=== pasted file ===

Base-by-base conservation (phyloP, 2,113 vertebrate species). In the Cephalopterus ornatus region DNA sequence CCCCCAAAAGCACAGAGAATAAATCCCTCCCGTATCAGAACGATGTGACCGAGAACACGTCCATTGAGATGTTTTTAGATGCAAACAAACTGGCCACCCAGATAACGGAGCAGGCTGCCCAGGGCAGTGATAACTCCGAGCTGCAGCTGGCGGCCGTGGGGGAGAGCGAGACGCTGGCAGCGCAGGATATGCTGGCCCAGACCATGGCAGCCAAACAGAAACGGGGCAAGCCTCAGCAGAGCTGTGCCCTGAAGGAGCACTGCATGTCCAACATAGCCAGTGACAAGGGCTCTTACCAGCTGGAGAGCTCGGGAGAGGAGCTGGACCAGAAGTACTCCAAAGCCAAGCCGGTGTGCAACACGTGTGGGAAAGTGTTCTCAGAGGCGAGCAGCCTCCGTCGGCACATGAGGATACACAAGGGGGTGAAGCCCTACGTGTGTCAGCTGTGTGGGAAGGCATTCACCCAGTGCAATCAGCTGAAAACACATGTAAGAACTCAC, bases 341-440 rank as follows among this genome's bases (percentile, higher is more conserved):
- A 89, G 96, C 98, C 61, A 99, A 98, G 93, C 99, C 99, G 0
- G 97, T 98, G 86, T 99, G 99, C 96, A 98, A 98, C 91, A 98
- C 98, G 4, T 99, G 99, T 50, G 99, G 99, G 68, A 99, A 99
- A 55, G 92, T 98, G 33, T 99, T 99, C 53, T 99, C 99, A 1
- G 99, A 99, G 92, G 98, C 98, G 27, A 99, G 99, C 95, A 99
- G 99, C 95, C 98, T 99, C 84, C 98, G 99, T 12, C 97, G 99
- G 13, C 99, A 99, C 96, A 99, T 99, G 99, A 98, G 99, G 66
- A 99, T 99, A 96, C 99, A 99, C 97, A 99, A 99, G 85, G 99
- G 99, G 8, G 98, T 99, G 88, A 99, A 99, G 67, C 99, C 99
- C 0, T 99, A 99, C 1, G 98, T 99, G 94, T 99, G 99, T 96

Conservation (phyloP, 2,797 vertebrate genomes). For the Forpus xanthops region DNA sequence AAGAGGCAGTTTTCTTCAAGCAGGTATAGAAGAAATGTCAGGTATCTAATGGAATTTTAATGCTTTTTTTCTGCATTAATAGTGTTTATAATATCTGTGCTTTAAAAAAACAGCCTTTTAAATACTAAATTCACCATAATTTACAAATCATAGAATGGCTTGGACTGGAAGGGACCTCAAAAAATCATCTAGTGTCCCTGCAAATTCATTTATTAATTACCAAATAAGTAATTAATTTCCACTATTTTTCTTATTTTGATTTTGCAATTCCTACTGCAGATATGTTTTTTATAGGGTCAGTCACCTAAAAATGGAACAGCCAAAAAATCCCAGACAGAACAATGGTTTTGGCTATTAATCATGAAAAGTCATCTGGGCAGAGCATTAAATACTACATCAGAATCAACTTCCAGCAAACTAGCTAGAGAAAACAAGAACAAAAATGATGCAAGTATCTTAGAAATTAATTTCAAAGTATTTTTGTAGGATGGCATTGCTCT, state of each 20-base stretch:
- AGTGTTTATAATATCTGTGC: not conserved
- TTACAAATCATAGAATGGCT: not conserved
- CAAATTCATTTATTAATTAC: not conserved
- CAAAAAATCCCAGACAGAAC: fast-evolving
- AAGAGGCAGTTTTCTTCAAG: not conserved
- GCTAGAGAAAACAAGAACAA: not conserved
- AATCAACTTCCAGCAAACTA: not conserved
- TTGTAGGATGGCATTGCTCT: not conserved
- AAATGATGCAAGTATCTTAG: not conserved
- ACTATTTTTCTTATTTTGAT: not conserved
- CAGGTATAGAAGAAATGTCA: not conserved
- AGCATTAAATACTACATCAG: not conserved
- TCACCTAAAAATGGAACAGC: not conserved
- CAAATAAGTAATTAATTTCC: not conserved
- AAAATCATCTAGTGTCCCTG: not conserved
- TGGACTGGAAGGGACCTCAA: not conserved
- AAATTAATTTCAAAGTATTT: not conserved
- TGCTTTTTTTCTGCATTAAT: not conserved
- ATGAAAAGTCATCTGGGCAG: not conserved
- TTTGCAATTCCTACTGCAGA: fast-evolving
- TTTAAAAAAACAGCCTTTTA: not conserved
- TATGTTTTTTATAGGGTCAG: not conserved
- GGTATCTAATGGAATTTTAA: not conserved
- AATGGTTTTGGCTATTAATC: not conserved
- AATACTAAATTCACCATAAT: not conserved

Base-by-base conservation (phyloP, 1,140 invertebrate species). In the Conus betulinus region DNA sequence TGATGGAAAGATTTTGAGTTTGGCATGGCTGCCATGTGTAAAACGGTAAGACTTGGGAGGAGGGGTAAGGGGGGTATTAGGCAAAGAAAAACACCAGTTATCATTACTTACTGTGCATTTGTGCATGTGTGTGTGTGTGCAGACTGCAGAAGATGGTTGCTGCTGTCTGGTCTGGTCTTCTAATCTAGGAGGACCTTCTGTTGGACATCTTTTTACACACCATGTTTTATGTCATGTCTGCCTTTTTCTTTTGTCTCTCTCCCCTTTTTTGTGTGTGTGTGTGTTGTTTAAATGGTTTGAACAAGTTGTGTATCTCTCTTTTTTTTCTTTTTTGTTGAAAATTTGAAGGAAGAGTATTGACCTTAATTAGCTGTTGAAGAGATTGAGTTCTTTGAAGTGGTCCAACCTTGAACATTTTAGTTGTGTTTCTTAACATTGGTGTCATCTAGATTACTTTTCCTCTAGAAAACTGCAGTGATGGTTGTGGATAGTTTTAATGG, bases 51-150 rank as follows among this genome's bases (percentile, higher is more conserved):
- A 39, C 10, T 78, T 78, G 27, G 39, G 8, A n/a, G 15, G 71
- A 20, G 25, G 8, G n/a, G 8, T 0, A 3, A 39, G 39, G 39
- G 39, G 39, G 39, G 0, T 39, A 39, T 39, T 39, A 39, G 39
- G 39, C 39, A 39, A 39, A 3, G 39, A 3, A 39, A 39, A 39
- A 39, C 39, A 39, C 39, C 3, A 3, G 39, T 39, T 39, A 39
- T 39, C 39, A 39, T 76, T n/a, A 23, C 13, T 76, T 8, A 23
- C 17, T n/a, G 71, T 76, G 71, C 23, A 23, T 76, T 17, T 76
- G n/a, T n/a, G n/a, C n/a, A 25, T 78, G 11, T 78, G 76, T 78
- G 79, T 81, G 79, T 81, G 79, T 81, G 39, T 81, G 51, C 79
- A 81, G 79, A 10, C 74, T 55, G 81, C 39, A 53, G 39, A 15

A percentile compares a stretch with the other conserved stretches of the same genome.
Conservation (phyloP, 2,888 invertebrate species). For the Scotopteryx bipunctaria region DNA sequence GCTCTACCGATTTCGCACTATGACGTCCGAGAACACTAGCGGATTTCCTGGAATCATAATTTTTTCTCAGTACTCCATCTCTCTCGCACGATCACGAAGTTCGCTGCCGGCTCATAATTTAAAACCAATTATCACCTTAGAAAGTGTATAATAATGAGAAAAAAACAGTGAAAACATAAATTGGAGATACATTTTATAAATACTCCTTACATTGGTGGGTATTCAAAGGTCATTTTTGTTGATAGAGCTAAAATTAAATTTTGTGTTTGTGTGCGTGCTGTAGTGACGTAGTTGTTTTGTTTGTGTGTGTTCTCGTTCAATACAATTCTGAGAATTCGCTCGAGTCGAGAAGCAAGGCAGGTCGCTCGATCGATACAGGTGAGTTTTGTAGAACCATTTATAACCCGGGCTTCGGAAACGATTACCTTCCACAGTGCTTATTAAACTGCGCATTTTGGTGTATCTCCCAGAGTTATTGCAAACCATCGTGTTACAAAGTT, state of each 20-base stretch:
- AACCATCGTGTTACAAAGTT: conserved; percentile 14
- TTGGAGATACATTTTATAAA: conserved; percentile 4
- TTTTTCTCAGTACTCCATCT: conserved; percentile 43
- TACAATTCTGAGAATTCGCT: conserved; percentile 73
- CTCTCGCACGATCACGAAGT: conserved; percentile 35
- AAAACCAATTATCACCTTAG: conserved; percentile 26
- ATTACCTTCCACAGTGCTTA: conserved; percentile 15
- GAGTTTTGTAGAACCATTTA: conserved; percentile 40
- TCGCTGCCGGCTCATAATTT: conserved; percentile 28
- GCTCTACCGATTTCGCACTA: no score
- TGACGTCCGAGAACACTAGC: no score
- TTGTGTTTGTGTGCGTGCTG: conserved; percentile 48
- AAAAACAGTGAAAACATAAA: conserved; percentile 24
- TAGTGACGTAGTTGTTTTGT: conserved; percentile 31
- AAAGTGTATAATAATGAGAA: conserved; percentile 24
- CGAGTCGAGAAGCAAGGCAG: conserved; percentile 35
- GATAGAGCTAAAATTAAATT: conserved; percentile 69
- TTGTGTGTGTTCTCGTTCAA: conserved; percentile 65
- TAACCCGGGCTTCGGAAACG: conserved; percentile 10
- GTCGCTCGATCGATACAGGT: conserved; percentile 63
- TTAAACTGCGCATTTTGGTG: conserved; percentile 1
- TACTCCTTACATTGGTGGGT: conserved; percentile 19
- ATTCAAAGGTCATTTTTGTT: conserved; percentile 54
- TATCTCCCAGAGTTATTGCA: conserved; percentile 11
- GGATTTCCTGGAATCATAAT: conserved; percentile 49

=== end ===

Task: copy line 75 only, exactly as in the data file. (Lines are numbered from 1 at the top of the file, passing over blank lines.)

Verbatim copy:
- GGATTTCCTGGAATCATAAT: conserved; percentile 49